League jumps into streaming with World Cup

·2-min read

All men's, women's and wheelchair matches at this year's Rugby League World Cup will be shown live as the sport takes its first serious step into the streaming age.

Organisers are ploughing ahead with plans for the end-of-year tournament, taking confidence with the country's roadmap out of lockdown and sport-deprived crowds.

The tender process for Australian broadcasters closes at the end of this month, with an announcement likely in April.

Organisers have confirmed to AAP that part of any deal will be a requirement to show all 61 games live from the three competitions, in a first for the sport.

That is expected to incorporate the use of a streaming service, with the eventual rights-holder likely to use their own online platform for some matches.

Fox already use Kayo as their streaming service in Australia, while the rights could present a significant coup for Nine who currently only have rugby union on their Stan Sports platform.

"There's around 120 hours of rugby league, so if you think about a traditional broadcast with linear channel, you can't broadcast that," RLWC broadcast lead Russell Scott told AAP.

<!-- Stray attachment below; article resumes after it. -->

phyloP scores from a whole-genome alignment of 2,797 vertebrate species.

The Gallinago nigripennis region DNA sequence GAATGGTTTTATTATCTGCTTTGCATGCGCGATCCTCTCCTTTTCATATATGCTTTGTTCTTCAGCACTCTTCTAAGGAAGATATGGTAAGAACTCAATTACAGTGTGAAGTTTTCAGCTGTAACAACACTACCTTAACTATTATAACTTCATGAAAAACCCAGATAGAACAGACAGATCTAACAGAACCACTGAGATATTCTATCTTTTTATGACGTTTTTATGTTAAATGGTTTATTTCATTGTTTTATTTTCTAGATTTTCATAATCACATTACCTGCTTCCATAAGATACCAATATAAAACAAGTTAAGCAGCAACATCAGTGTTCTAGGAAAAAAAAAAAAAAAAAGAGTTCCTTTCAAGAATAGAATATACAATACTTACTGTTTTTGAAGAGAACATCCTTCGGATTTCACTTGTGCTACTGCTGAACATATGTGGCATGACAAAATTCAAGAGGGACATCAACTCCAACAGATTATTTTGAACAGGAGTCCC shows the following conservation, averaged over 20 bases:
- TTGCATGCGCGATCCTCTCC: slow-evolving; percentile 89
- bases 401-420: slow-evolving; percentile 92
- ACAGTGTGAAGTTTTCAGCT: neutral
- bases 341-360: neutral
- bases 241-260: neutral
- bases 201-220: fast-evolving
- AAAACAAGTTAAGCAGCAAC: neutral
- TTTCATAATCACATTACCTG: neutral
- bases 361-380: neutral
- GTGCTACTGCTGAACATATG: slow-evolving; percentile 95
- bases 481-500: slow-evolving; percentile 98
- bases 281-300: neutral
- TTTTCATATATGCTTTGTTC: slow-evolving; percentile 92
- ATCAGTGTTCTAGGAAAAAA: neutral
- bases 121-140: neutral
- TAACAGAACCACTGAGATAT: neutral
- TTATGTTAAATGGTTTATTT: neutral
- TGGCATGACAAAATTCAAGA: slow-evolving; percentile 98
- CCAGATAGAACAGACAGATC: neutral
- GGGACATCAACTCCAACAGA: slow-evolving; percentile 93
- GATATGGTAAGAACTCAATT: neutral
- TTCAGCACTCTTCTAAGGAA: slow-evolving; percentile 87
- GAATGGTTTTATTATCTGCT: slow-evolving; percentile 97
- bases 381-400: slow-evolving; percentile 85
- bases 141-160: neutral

"But looking at it now with what Nine have got with Stan and Fox have with Kayo, they're set up to put some of the mass-audience games on traditional channels.

"That's while also getting really good exposure for some of the other competing nations on streaming platforms.

"It means they can target a new and more diverse audience to watch rugby league."

The move to some games being shown exclusively on streaming platforms has long been spoken about in rugby league.

Fox's Kayo has rapidly grown in prominence, while Amazon Prime last month signed a deal with Swimming Australia.

Optus Sport has the rights to the English Premier League in Australia, while Sports Flick this month shocked them to claim the European Champions League rights.

Meanwhile, World Cup organisers will also be responsible for broadcast in conjunction with a production partner, another idea previously floated at NRL level.

That will ensure the wheelchair competition is given the same footing as the running game, including proper statistical analysis, multiple cameras and commentary in the game's greatest chance for exposure.

"That will help people understand that, yes, there is an amazing back story, but what you're seeing is world-class athleticism," Scott said.